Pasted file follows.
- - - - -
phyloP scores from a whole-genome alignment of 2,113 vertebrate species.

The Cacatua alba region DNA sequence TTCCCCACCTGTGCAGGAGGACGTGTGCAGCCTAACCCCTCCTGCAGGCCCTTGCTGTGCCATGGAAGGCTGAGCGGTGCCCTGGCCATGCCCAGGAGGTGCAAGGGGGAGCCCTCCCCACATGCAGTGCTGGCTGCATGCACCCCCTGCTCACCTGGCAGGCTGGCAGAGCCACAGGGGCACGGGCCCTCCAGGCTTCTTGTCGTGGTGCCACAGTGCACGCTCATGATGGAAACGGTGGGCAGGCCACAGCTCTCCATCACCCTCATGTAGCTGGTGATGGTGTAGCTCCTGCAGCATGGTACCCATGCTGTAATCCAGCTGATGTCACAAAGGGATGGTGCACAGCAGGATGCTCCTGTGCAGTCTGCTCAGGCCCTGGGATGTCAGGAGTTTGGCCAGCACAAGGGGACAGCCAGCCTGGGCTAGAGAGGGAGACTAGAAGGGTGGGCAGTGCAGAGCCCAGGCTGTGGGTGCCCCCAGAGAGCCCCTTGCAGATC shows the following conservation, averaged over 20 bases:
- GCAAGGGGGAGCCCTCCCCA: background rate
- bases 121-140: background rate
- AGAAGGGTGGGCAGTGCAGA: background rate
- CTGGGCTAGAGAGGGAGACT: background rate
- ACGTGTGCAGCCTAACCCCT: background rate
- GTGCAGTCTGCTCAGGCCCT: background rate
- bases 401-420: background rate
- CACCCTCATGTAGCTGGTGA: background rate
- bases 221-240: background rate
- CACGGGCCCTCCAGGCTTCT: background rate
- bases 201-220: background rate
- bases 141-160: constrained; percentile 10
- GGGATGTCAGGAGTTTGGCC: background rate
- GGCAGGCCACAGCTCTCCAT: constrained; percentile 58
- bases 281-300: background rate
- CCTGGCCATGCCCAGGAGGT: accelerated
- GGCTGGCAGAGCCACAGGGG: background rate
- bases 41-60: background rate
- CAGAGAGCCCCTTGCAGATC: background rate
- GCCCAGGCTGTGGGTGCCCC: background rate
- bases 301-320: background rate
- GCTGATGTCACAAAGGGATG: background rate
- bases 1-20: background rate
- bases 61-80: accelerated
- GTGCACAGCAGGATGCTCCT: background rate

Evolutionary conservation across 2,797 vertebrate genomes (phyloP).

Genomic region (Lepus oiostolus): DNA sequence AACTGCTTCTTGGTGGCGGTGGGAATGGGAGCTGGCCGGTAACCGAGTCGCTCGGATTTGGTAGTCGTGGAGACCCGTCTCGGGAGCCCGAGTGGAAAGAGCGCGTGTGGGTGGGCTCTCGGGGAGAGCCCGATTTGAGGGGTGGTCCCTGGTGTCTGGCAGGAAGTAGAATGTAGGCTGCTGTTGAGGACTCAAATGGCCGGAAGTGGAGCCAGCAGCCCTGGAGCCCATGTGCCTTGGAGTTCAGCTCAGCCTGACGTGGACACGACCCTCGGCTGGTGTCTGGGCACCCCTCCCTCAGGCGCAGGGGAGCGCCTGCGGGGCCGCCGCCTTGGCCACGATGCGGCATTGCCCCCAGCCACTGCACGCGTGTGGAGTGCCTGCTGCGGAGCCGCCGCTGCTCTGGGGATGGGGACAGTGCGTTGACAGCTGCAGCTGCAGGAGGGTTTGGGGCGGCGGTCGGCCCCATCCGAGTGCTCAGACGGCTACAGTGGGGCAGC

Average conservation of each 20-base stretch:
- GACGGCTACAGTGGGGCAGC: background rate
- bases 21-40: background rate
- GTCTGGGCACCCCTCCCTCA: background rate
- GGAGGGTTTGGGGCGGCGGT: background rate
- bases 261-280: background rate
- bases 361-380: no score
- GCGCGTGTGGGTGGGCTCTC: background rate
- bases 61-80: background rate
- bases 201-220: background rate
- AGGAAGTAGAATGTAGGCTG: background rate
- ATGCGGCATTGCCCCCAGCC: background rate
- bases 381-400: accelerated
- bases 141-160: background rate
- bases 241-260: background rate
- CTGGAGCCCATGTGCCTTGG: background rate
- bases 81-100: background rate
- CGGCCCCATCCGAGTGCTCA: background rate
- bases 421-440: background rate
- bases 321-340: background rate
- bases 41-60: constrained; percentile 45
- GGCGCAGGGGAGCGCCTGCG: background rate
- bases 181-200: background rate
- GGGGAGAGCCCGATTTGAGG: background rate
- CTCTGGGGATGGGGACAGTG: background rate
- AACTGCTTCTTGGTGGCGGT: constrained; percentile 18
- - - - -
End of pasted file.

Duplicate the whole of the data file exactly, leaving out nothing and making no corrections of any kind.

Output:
phyloP scores from a whole-genome alignment of 2,113 vertebrate species.

The Cacatua alba region DNA sequence TTCCCCACCTGTGCAGGAGGACGTGTGCAGCCTAACCCCTCCTGCAGGCCCTTGCTGTGCCATGGAAGGCTGAGCGGTGCCCTGGCCATGCCCAGGAGGTGCAAGGGGGAGCCCTCCCCACATGCAGTGCTGGCTGCATGCACCCCCTGCTCACCTGGCAGGCTGGCAGAGCCACAGGGGCACGGGCCCTCCAGGCTTCTTGTCGTGGTGCCACAGTGCACGCTCATGATGGAAACGGTGGGCAGGCCACAGCTCTCCATCACCCTCATGTAGCTGGTGATGGTGTAGCTCCTGCAGCATGGTACCCATGCTGTAATCCAGCTGATGTCACAAAGGGATGGTGCACAGCAGGATGCTCCTGTGCAGTCTGCTCAGGCCCTGGGATGTCAGGAGTTTGGCCAGCACAAGGGGACAGCCAGCCTGGGCTAGAGAGGGAGACTAGAAGGGTGGGCAGTGCAGAGCCCAGGCTGTGGGTGCCCCCAGAGAGCCCCTTGCAGATC shows the following conservation, averaged over 20 bases:
- GCAAGGGGGAGCCCTCCCCA: background rate
- bases 121-140: background rate
- AGAAGGGTGGGCAGTGCAGA: background rate
- CTGGGCTAGAGAGGGAGACT: background rate
- ACGTGTGCAGCCTAACCCCT: background rate
- GTGCAGTCTGCTCAGGCCCT: background rate
- bases 401-420: background rate
- CACCCTCATGTAGCTGGTGA: background rate
- bases 221-240: background rate
- CACGGGCCCTCCAGGCTTCT: background rate
- bases 201-220: background rate
- bases 141-160: constrained; percentile 10
- GGGATGTCAGGAGTTTGGCC: background rate
- GGCAGGCCACAGCTCTCCAT: constrained; percentile 58
- bases 281-300: background rate
- CCTGGCCATGCCCAGGAGGT: accelerated
- GGCTGGCAGAGCCACAGGGG: background rate
- bases 41-60: background rate
- CAGAGAGCCCCTTGCAGATC: background rate
- GCCCAGGCTGTGGGTGCCCC: background rate
- bases 301-320: background rate
- GCTGATGTCACAAAGGGATG: background rate
- bases 1-20: background rate
- bases 61-80: accelerated
- GTGCACAGCAGGATGCTCCT: background rate

Evolutionary conservation across 2,797 vertebrate genomes (phyloP).

Genomic region (Lepus oiostolus): DNA sequence AACTGCTTCTTGGTGGCGGTGGGAATGGGAGCTGGCCGGTAACCGAGTCGCTCGGATTTGGTAGTCGTGGAGACCCGTCTCGGGAGCCCGAGTGGAAAGAGCGCGTGTGGGTGGGCTCTCGGGGAGAGCCCGATTTGAGGGGTGGTCCCTGGTGTCTGGCAGGAAGTAGAATGTAGGCTGCTGTTGAGGACTCAAATGGCCGGAAGTGGAGCCAGCAGCCCTGGAGCCCATGTGCCTTGGAGTTCAGCTCAGCCTGACGTGGACACGACCCTCGGCTGGTGTCTGGGCACCCCTCCCTCAGGCGCAGGGGAGCGCCTGCGGGGCCGCCGCCTTGGCCACGATGCGGCATTGCCCCCAGCCACTGCACGCGTGTGGAGTGCCTGCTGCGGAGCCGCCGCTGCTCTGGGGATGGGGACAGTGCGTTGACAGCTGCAGCTGCAGGAGGGTTTGGGGCGGCGGTCGGCCCCATCCGAGTGCTCAGACGGCTACAGTGGGGCAGC

Average conservation of each 20-base stretch:
- GACGGCTACAGTGGGGCAGC: background rate
- bases 21-40: background rate
- GTCTGGGCACCCCTCCCTCA: background rate
- GGAGGGTTTGGGGCGGCGGT: background rate
- bases 261-280: background rate
- bases 361-380: no score
- GCGCGTGTGGGTGGGCTCTC: background rate
- bases 61-80: background rate
- bases 201-220: background rate
- AGGAAGTAGAATGTAGGCTG: background rate
- ATGCGGCATTGCCCCCAGCC: background rate
- bases 381-400: accelerated
- bases 141-160: background rate
- bases 241-260: background rate
- CTGGAGCCCATGTGCCTTGG: background rate
- bases 81-100: background rate
- CGGCCCCATCCGAGTGCTCA: background rate
- bases 421-440: background rate
- bases 321-340: background rate
- bases 41-60: constrained; percentile 45
- GGCGCAGGGGAGCGCCTGCG: background rate
- bases 181-200: background rate
- GGGGAGAGCCCGATTTGAGG: background rate
- CTCTGGGGATGGGGACAGTG: background rate
- AACTGCTTCTTGGTGGCGGT: constrained; percentile 18